Mild cognitive impairment or “brain fog” associated with celiac disease improved in tandem with mucosal healing in newly diagnosed patients who adhered to a gluten-free diet, according to recent study data.
“The study demonstrated the presence of cognitive impairment that improved with therapy and was correlated with histological evidence of mucosal recovery and/or healing,” the researchers concluded.
“These results support patient reports of brain fog in untreated CD, and demonstrate that impairments in cognitive performance are an additional extra-intestinal or systematic manifestation of CD. Our findings introduce the possibility that cognitive tests have the potential to provide a noninvasive, cost-efficient marker of intestinal healing.”
Adherence to GFD was considered excellent in all patients, and Marsh scores improved throughout the study. Median scores dropped to 1 by week 52 (P=.001), and histological improvement occurred in the first 12 weeks (P=.01) but not significantly between weeks 12 and 52 weeks (P=.371). Serum concentrations of tTG decreased in all patients (mean, 58.4 U/mL at initiation to 16.8 U/mL by week 52; P=.025). Four patients achieved mucosal remission by the end of the study, and five achieved mucosal response.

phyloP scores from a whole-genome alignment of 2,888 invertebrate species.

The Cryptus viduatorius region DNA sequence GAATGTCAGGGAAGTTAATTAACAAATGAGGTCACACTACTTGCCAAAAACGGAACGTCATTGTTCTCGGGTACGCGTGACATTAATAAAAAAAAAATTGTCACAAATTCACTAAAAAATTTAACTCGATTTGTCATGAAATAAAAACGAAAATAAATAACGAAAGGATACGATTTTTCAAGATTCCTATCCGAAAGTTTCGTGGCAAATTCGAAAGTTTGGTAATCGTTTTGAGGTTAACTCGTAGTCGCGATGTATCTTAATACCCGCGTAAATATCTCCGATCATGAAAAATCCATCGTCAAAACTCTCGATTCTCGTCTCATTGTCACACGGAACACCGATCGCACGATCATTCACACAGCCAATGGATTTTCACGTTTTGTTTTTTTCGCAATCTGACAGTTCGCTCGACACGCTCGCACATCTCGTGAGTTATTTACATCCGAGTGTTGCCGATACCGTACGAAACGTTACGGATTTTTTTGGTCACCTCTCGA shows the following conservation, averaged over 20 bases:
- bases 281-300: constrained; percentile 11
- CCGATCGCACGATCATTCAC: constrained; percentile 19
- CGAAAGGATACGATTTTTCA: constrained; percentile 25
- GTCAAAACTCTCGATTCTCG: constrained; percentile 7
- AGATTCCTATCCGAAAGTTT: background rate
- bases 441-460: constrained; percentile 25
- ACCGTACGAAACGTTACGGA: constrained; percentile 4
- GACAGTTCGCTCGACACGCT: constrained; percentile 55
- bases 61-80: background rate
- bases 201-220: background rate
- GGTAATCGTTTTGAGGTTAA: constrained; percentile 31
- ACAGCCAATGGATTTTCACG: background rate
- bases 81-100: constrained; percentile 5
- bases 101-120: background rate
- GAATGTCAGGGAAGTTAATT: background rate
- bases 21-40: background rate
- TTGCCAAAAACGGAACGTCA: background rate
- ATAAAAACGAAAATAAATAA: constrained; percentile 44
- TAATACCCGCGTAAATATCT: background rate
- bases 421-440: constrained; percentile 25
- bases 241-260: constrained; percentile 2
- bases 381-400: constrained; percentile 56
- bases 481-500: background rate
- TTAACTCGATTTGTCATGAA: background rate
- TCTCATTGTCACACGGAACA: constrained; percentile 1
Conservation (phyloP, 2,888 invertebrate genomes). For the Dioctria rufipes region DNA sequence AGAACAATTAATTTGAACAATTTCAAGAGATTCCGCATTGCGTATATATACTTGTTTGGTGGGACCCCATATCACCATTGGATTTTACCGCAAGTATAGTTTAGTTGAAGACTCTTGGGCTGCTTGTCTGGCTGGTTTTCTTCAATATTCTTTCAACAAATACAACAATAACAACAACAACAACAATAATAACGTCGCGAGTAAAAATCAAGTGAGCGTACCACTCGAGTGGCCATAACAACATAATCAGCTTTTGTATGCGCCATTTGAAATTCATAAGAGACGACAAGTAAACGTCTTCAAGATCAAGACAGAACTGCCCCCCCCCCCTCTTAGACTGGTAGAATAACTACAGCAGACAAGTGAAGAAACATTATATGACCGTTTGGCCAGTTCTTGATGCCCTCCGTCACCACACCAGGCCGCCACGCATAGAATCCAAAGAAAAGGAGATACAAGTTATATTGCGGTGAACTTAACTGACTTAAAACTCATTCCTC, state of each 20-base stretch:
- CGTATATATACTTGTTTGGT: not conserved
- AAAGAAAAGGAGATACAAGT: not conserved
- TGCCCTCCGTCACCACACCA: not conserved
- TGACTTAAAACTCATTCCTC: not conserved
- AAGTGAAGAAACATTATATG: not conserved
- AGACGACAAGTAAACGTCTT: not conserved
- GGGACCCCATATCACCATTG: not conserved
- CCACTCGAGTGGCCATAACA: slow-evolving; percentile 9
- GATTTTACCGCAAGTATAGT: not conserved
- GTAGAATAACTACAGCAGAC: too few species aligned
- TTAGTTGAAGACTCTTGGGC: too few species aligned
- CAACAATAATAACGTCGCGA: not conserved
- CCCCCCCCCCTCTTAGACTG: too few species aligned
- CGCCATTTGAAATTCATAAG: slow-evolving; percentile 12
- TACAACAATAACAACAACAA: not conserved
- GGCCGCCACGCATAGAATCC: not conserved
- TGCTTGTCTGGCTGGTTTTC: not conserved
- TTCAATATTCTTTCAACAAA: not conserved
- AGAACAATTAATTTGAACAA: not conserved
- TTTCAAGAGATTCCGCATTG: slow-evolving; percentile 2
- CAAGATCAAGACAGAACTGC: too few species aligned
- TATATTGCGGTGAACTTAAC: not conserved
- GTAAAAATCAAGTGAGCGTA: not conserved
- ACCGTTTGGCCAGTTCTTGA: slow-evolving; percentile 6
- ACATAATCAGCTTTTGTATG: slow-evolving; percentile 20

Four of the cognitive tests that assessed verbal fluency, attention and motor function improved concomitantly with Marsh scores and tTG concentrations (r=0.377-0.735; all P<.05). No significant trends were observed in relation to nutrition, biochemical markers or IP.
NOTE: Kudos to the 11 subjects who underwent not one, not two but three endoscopies in the name of science!